Saudi Arabia: wider women's rights reforms should follow guardianship announcement

Loujain al-Hathloul, who campaigned for women to be able to drive in Saudi Arabia, is one of the women's rights activists currently in jail © Marieke Wijntjes

Authorities urged to end their crackdown on women’s rights activists, including Loujain al-Hathloul, Samar Badawi and Nassima al-Sada

Women will still need a guardian’s permission to be married or to be released from prison

‘These changes are a clear testament to the tireless campaigning of women’s rights activists’ - Lynn Maalouf

Saudi Arabia must follow up on crucial women’s rights reforms after today’s announcement that some major restrictions imposed on women as part of the country’s repressive male guardianship system are to be eased, said Amnesty International.

Amnesty is calling on the Saudi Arabian authorities to ending its ongoing persecution of women’s rights defenders in the country, immediately and unconditionally releasing those who are currently detained for their peaceful activism and dropping charges against others.  

For decades, women in Saudi Arabia have been subjected to repressive male guardianship laws that have imposed restrictions on their rights to travel independently, work or study - shackling important aspects of women’s lives to their male relatives.

The amendments to the guardianship laws published today will allow women over the age of 21 to obtain passports, which will significantly ease travel without the permission of a guardian. They also grant women the right to register marriages, divorces, births and deaths, and to obtain family records.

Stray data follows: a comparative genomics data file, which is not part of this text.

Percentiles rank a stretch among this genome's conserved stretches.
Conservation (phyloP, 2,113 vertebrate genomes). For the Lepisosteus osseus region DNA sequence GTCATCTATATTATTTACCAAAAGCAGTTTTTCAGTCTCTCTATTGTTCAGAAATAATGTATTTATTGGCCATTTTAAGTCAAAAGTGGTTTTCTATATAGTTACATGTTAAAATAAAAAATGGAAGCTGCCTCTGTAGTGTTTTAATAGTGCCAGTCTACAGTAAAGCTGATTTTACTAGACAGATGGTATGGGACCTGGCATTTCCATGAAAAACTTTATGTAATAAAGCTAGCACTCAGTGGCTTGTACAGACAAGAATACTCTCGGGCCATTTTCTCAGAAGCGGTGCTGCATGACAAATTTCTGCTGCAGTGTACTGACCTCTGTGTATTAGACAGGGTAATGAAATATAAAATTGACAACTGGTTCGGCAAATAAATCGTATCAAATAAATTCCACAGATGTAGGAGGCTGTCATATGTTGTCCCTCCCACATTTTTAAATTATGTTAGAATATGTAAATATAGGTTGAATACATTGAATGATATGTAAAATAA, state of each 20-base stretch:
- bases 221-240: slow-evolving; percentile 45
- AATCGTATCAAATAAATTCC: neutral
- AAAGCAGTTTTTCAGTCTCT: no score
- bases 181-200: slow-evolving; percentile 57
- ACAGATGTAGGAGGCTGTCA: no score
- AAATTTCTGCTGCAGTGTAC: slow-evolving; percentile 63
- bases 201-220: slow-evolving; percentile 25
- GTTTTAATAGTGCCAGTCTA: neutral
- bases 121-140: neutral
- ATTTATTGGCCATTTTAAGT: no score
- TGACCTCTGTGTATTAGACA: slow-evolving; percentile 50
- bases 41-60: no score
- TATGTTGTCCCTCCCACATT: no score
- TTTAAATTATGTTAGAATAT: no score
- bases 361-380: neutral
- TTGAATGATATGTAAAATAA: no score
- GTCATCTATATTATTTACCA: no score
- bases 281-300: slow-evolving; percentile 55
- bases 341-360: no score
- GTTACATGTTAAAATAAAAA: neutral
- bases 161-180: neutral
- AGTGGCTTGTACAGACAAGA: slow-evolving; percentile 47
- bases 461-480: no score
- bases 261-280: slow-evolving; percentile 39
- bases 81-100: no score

However, women will still require a guardian’s permission to be released from prison or to leave a shelter where they have sought protection from domestic abuse or violence. They are also still required to seek their guardian’s approval to marry. 

Lynn Maalouf, Amnesty International’s Middle East Research Director, said: 

“The reforms announced today are a significant but long overdue step forward for women’s rights. 

“These changes are a clear testament to the tireless campaigning of women’s rights activists who have battled against rampant discrimination in Saudi Arabia for decades.

“If Saudi Arabia wants to show the world it is truly serious about improving the rights of women, the authorities must drop all charges against the defenders of women’s rights who have been crucial in pushing for these kinds of reforms through their activism.

“They must immediately and unconditionally release all those who are in detention for fighting for these most basic of rights.”

Crackdown on women’s rights activists

Numerous women’s rights activists in Saudi Arabia have been subjected to a swingeing crackdown during the past year, with several of them currently detained, on trial or facing travel bans for their peaceful activism. Some of those detained during a wave of arrests last year endured torture, sexual abuse and other forms of ill-treatment during the first three months of their detention. They were detained incommunicado with no access to their families or lawyers. 

Several women face charges related to their human rights work, including “promoting women’s rights” and “calling for the end of the male guardianship system.” Three of them - Loujain al-Hathloul, Samar Badawi and Nassima al-Sada - remain behind bars, while several others have been temporarily released but remain on trial.

At least 14 individuals who have supported the women’s rights movement, including male relatives of women human rights defenders, are also currently detained without charge since being arbitrarily arrested in April. These include Salah al-Haidar, the son of human rights activist Aziza Al-Yousef, who was temporarily released but remains on trial. Others include Abdullah al-Duhailan, a journalist, novelist and advocate for Palestinian rights, and Fahad Abalkhail, who has supported the Women to Drive Campaign.

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